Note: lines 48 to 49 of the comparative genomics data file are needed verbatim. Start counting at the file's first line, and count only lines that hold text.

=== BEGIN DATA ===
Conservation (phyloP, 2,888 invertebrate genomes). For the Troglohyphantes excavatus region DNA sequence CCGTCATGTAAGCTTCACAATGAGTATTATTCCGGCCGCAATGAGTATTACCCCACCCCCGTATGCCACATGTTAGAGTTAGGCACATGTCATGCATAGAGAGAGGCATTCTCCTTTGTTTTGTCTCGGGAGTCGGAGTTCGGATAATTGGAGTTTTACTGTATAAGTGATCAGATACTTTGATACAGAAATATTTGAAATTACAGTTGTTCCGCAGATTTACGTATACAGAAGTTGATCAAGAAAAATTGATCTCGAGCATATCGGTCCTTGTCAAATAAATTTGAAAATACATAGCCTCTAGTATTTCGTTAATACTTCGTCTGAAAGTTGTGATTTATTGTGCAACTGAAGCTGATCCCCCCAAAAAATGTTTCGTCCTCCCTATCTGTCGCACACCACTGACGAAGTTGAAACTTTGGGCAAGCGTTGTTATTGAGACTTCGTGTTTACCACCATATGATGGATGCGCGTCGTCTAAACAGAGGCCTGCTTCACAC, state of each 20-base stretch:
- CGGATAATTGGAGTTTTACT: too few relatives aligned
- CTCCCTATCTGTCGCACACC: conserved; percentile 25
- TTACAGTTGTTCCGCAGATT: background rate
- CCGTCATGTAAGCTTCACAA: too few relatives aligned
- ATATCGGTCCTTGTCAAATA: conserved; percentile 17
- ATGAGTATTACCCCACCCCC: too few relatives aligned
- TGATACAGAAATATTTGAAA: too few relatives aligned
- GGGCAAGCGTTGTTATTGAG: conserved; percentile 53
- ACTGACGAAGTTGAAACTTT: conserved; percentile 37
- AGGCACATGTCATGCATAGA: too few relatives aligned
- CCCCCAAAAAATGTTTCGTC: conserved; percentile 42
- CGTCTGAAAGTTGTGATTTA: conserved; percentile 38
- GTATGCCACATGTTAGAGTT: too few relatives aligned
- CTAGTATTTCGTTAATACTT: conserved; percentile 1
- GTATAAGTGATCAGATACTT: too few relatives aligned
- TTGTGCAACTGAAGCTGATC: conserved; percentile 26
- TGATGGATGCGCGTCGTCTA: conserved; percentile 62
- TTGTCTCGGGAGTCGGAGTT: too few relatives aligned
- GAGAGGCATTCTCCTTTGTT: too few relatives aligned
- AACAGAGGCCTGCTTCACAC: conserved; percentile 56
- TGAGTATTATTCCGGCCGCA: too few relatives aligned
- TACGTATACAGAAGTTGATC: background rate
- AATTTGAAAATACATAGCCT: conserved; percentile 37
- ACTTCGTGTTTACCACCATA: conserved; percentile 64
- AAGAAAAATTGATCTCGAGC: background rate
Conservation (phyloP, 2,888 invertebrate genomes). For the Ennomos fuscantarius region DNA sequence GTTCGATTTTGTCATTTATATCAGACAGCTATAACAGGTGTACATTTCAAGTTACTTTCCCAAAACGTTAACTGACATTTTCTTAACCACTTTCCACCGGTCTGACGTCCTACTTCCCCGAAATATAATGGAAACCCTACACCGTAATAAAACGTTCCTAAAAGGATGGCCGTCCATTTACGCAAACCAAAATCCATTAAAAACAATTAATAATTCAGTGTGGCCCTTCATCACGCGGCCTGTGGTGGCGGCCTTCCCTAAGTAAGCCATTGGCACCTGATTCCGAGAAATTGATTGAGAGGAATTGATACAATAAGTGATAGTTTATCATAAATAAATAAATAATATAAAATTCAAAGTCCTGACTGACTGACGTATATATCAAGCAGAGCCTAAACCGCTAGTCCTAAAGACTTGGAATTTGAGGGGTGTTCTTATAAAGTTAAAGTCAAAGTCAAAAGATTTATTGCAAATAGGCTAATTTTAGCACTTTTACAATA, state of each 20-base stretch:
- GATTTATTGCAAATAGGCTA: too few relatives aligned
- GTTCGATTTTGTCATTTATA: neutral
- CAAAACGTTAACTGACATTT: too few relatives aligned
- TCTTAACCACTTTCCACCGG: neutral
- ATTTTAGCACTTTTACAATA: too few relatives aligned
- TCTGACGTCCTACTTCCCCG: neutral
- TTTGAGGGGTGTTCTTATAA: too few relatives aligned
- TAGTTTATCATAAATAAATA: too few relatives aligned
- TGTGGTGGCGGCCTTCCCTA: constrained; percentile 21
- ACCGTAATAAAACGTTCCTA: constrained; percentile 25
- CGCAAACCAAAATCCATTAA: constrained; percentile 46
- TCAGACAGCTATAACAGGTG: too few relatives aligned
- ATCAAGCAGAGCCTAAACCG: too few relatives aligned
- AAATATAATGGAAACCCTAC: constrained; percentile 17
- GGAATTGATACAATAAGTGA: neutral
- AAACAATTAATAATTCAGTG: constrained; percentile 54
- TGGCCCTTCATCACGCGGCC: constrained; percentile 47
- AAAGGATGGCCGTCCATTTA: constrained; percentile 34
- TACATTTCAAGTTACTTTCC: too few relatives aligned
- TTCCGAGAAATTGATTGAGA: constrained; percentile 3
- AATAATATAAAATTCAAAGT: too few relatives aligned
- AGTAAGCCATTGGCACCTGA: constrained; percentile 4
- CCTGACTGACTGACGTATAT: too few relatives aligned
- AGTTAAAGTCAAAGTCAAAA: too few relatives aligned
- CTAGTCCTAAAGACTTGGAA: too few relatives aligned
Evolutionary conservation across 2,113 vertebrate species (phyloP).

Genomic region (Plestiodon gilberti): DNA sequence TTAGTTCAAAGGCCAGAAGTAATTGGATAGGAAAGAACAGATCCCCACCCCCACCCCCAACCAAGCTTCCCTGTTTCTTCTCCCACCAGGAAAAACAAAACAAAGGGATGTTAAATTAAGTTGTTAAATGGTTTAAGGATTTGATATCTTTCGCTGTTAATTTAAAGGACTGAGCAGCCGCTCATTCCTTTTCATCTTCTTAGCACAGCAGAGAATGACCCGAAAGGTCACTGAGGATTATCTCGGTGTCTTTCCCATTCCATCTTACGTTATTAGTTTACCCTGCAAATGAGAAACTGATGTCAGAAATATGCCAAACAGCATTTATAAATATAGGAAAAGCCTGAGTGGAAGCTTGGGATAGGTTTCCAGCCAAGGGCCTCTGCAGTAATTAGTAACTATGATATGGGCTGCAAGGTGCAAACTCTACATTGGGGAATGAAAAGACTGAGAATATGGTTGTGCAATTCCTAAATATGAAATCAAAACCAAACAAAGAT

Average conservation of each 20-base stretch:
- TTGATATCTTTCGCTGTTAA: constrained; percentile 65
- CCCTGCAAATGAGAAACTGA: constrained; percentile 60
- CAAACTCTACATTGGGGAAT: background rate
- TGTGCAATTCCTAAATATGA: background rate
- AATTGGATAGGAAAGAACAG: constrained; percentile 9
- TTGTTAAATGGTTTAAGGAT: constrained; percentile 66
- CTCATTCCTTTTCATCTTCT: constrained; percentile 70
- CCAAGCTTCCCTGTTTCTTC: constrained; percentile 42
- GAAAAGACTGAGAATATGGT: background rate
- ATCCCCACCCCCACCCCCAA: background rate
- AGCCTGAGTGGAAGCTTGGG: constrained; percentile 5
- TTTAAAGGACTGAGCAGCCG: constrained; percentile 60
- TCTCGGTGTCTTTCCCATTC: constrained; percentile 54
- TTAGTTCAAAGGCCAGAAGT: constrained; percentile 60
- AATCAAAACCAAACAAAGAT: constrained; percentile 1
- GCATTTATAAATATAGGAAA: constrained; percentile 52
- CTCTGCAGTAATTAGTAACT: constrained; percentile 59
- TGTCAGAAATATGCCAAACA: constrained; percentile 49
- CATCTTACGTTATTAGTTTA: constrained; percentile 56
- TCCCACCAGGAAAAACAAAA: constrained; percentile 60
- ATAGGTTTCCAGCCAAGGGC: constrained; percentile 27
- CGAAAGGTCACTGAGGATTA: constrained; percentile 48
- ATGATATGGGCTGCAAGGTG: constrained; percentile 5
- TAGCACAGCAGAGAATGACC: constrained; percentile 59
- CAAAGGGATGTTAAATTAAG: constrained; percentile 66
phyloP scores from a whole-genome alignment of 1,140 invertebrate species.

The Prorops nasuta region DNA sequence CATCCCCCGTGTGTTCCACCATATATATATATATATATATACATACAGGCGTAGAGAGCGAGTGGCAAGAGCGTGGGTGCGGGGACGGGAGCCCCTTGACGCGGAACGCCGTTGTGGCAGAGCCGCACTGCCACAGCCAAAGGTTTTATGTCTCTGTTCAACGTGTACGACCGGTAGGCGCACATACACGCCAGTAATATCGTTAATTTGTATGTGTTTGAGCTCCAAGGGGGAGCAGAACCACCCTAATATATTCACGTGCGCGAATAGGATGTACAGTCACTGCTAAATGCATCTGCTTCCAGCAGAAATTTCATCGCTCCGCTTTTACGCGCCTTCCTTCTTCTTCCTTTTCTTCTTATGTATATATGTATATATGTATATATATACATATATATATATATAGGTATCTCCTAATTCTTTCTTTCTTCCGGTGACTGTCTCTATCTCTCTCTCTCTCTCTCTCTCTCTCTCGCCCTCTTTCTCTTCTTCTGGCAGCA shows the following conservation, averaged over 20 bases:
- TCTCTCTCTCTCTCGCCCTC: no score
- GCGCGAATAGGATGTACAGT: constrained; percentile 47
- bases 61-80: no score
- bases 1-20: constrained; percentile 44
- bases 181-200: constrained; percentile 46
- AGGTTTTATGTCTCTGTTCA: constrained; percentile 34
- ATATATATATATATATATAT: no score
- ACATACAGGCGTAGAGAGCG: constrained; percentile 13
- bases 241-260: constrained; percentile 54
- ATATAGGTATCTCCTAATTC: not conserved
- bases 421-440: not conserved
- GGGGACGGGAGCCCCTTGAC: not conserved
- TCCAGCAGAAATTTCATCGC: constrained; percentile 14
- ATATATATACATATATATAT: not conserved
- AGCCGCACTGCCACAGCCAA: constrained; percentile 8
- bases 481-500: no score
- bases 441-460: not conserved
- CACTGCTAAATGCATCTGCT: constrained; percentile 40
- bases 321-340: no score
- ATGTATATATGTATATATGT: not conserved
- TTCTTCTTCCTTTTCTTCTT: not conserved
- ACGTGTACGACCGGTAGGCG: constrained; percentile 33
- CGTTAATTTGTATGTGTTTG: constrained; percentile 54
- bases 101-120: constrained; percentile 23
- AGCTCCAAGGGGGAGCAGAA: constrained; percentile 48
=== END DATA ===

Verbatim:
- AATAATATAAAATTCAAAGT: too few relatives aligned
- AGTAAGCCATTGGCACCTGA: constrained; percentile 4